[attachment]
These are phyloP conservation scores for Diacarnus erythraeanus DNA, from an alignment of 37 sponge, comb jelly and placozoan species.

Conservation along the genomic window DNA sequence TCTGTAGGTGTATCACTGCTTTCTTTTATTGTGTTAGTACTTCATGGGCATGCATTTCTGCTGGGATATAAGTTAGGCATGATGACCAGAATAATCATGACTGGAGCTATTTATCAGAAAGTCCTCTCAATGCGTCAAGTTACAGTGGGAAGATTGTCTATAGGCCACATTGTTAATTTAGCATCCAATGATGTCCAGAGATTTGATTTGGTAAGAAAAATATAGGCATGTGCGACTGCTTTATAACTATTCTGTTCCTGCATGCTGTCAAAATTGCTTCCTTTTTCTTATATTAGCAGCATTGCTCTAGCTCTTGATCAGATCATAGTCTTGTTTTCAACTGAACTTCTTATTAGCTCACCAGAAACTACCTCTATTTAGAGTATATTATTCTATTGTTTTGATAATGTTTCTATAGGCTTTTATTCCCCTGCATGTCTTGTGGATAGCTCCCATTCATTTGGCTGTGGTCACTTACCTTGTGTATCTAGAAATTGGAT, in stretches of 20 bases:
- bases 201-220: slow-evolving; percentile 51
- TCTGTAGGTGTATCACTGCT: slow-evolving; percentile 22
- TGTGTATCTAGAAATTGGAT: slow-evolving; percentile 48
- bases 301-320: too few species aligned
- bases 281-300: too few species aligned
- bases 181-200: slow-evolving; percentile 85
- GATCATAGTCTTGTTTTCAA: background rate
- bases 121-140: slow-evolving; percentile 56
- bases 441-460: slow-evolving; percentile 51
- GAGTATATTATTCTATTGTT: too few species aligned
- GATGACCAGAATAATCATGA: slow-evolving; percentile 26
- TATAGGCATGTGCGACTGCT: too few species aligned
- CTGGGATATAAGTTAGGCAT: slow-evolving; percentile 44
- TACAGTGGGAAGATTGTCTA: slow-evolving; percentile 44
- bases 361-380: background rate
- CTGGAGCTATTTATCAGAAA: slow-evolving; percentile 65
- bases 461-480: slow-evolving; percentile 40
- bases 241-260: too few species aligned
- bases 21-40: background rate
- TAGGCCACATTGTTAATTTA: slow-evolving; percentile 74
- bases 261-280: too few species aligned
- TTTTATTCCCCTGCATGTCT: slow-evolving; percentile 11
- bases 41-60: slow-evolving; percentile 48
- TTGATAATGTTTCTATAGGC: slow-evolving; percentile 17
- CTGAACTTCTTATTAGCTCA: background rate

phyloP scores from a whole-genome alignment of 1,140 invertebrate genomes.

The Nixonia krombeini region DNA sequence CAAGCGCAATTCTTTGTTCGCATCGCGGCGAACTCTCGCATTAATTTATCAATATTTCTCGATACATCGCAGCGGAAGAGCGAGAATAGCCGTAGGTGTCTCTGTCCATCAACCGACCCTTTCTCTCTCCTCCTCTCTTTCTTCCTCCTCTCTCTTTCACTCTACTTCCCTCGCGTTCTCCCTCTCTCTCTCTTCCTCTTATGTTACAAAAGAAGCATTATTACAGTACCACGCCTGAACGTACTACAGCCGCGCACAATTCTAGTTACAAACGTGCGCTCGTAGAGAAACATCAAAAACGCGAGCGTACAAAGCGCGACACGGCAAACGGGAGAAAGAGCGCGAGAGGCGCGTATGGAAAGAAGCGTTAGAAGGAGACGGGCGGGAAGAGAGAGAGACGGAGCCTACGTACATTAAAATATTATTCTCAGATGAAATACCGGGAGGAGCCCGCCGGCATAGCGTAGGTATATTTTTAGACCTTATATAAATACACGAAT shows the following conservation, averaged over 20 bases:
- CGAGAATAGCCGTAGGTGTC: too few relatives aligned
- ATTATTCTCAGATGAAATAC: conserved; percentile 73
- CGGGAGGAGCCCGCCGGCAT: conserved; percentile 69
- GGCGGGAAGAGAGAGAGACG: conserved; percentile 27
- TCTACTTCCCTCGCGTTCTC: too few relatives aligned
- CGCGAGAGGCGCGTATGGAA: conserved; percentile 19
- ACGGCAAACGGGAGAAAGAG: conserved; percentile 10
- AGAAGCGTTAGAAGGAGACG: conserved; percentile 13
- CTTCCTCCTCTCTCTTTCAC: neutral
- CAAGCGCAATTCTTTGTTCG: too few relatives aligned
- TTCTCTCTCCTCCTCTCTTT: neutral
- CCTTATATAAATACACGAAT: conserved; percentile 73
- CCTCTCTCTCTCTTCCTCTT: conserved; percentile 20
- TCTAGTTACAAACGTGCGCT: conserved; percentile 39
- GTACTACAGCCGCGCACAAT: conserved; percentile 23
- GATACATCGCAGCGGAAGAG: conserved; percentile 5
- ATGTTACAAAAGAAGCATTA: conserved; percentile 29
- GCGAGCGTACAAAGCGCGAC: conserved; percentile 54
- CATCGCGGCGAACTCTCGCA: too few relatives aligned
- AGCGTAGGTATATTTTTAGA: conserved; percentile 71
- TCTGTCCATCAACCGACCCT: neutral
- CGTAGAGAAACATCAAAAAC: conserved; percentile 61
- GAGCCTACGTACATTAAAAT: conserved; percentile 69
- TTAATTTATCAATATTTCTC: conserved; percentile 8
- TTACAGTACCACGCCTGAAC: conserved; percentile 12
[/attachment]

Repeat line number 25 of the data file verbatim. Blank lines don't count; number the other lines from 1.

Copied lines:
- bases 41-60: slow-evolving; percentile 48